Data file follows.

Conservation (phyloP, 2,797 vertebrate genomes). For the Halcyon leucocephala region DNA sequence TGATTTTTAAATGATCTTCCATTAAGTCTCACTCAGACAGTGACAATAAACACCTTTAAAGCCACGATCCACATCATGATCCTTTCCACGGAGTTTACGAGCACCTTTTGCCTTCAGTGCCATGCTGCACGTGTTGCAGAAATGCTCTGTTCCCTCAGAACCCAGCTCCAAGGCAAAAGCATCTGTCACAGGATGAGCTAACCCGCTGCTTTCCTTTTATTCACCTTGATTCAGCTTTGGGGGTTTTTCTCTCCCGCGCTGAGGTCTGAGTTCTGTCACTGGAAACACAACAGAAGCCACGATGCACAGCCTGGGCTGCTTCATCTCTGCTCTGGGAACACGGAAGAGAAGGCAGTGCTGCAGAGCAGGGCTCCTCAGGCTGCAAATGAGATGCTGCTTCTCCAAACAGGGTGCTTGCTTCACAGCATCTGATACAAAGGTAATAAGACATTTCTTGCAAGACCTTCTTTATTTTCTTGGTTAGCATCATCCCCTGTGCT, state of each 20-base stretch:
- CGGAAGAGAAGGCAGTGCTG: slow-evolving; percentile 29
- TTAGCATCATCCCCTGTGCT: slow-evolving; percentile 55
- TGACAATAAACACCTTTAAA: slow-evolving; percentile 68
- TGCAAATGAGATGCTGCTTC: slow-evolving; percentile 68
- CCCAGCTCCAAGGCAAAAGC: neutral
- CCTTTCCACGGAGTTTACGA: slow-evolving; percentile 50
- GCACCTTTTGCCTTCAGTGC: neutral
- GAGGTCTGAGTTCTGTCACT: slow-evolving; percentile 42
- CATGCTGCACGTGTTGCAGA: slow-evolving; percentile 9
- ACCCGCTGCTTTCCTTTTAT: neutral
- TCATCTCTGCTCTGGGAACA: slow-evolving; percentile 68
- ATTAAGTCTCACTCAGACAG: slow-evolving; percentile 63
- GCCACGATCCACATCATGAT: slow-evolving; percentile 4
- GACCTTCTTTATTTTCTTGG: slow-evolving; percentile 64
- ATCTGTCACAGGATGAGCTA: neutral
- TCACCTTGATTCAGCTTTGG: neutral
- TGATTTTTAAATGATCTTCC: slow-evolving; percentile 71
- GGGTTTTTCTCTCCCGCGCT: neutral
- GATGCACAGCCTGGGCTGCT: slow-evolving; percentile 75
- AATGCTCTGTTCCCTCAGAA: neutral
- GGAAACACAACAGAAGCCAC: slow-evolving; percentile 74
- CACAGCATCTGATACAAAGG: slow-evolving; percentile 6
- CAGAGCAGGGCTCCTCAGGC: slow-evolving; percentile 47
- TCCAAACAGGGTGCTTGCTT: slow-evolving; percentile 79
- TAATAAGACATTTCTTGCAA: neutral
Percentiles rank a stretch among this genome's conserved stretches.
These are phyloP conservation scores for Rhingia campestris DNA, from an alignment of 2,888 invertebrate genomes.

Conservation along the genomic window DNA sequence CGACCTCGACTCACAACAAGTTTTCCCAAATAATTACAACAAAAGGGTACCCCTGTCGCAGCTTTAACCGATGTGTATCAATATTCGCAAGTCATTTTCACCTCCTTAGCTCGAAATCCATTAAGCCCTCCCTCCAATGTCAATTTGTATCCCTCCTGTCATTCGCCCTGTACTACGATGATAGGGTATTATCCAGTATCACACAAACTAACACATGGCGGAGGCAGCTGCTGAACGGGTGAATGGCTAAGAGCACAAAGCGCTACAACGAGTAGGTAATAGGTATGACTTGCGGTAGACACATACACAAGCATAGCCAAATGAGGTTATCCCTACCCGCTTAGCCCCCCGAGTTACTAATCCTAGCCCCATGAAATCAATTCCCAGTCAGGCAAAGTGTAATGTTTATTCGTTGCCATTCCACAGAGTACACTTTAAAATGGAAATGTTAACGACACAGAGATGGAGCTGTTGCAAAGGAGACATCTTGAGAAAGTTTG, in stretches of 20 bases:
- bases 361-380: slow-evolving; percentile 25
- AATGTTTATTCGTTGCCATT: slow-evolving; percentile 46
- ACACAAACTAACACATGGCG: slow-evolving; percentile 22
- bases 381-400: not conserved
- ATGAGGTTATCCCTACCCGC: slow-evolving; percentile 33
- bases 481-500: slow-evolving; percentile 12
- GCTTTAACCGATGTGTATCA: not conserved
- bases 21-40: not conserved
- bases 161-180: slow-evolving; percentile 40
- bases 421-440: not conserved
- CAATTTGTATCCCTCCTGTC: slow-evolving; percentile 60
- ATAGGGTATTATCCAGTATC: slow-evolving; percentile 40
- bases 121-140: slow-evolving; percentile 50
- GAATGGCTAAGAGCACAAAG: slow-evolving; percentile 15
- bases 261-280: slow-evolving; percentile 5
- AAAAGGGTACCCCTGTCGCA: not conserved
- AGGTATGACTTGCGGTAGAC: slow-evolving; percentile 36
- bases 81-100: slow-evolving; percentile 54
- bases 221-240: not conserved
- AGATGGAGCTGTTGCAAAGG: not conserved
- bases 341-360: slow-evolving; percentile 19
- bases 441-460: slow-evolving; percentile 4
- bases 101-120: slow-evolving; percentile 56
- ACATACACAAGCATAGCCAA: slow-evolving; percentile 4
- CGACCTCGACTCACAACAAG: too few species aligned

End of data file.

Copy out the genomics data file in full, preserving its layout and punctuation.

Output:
Conservation (phyloP, 2,797 vertebrate genomes). For the Halcyon leucocephala region DNA sequence TGATTTTTAAATGATCTTCCATTAAGTCTCACTCAGACAGTGACAATAAACACCTTTAAAGCCACGATCCACATCATGATCCTTTCCACGGAGTTTACGAGCACCTTTTGCCTTCAGTGCCATGCTGCACGTGTTGCAGAAATGCTCTGTTCCCTCAGAACCCAGCTCCAAGGCAAAAGCATCTGTCACAGGATGAGCTAACCCGCTGCTTTCCTTTTATTCACCTTGATTCAGCTTTGGGGGTTTTTCTCTCCCGCGCTGAGGTCTGAGTTCTGTCACTGGAAACACAACAGAAGCCACGATGCACAGCCTGGGCTGCTTCATCTCTGCTCTGGGAACACGGAAGAGAAGGCAGTGCTGCAGAGCAGGGCTCCTCAGGCTGCAAATGAGATGCTGCTTCTCCAAACAGGGTGCTTGCTTCACAGCATCTGATACAAAGGTAATAAGACATTTCTTGCAAGACCTTCTTTATTTTCTTGGTTAGCATCATCCCCTGTGCT, state of each 20-base stretch:
- CGGAAGAGAAGGCAGTGCTG: slow-evolving; percentile 29
- TTAGCATCATCCCCTGTGCT: slow-evolving; percentile 55
- TGACAATAAACACCTTTAAA: slow-evolving; percentile 68
- TGCAAATGAGATGCTGCTTC: slow-evolving; percentile 68
- CCCAGCTCCAAGGCAAAAGC: neutral
- CCTTTCCACGGAGTTTACGA: slow-evolving; percentile 50
- GCACCTTTTGCCTTCAGTGC: neutral
- GAGGTCTGAGTTCTGTCACT: slow-evolving; percentile 42
- CATGCTGCACGTGTTGCAGA: slow-evolving; percentile 9
- ACCCGCTGCTTTCCTTTTAT: neutral
- TCATCTCTGCTCTGGGAACA: slow-evolving; percentile 68
- ATTAAGTCTCACTCAGACAG: slow-evolving; percentile 63
- GCCACGATCCACATCATGAT: slow-evolving; percentile 4
- GACCTTCTTTATTTTCTTGG: slow-evolving; percentile 64
- ATCTGTCACAGGATGAGCTA: neutral
- TCACCTTGATTCAGCTTTGG: neutral
- TGATTTTTAAATGATCTTCC: slow-evolving; percentile 71
- GGGTTTTTCTCTCCCGCGCT: neutral
- GATGCACAGCCTGGGCTGCT: slow-evolving; percentile 75
- AATGCTCTGTTCCCTCAGAA: neutral
- GGAAACACAACAGAAGCCAC: slow-evolving; percentile 74
- CACAGCATCTGATACAAAGG: slow-evolving; percentile 6
- CAGAGCAGGGCTCCTCAGGC: slow-evolving; percentile 47
- TCCAAACAGGGTGCTTGCTT: slow-evolving; percentile 79
- TAATAAGACATTTCTTGCAA: neutral
Percentiles rank a stretch among this genome's conserved stretches.
These are phyloP conservation scores for Rhingia campestris DNA, from an alignment of 2,888 invertebrate genomes.

Conservation along the genomic window DNA sequence CGACCTCGACTCACAACAAGTTTTCCCAAATAATTACAACAAAAGGGTACCCCTGTCGCAGCTTTAACCGATGTGTATCAATATTCGCAAGTCATTTTCACCTCCTTAGCTCGAAATCCATTAAGCCCTCCCTCCAATGTCAATTTGTATCCCTCCTGTCATTCGCCCTGTACTACGATGATAGGGTATTATCCAGTATCACACAAACTAACACATGGCGGAGGCAGCTGCTGAACGGGTGAATGGCTAAGAGCACAAAGCGCTACAACGAGTAGGTAATAGGTATGACTTGCGGTAGACACATACACAAGCATAGCCAAATGAGGTTATCCCTACCCGCTTAGCCCCCCGAGTTACTAATCCTAGCCCCATGAAATCAATTCCCAGTCAGGCAAAGTGTAATGTTTATTCGTTGCCATTCCACAGAGTACACTTTAAAATGGAAATGTTAACGACACAGAGATGGAGCTGTTGCAAAGGAGACATCTTGAGAAAGTTTG, in stretches of 20 bases:
- bases 361-380: slow-evolving; percentile 25
- AATGTTTATTCGTTGCCATT: slow-evolving; percentile 46
- ACACAAACTAACACATGGCG: slow-evolving; percentile 22
- bases 381-400: not conserved
- ATGAGGTTATCCCTACCCGC: slow-evolving; percentile 33
- bases 481-500: slow-evolving; percentile 12
- GCTTTAACCGATGTGTATCA: not conserved
- bases 21-40: not conserved
- bases 161-180: slow-evolving; percentile 40
- bases 421-440: not conserved
- CAATTTGTATCCCTCCTGTC: slow-evolving; percentile 60
- ATAGGGTATTATCCAGTATC: slow-evolving; percentile 40
- bases 121-140: slow-evolving; percentile 50
- GAATGGCTAAGAGCACAAAG: slow-evolving; percentile 15
- bases 261-280: slow-evolving; percentile 5
- AAAAGGGTACCCCTGTCGCA: not conserved
- AGGTATGACTTGCGGTAGAC: slow-evolving; percentile 36
- bases 81-100: slow-evolving; percentile 54
- bases 221-240: not conserved
- AGATGGAGCTGTTGCAAAGG: not conserved
- bases 341-360: slow-evolving; percentile 19
- bases 441-460: slow-evolving; percentile 4
- bases 101-120: slow-evolving; percentile 56
- ACATACACAAGCATAGCCAA: slow-evolving; percentile 4
- CGACCTCGACTCACAACAAG: too few species aligned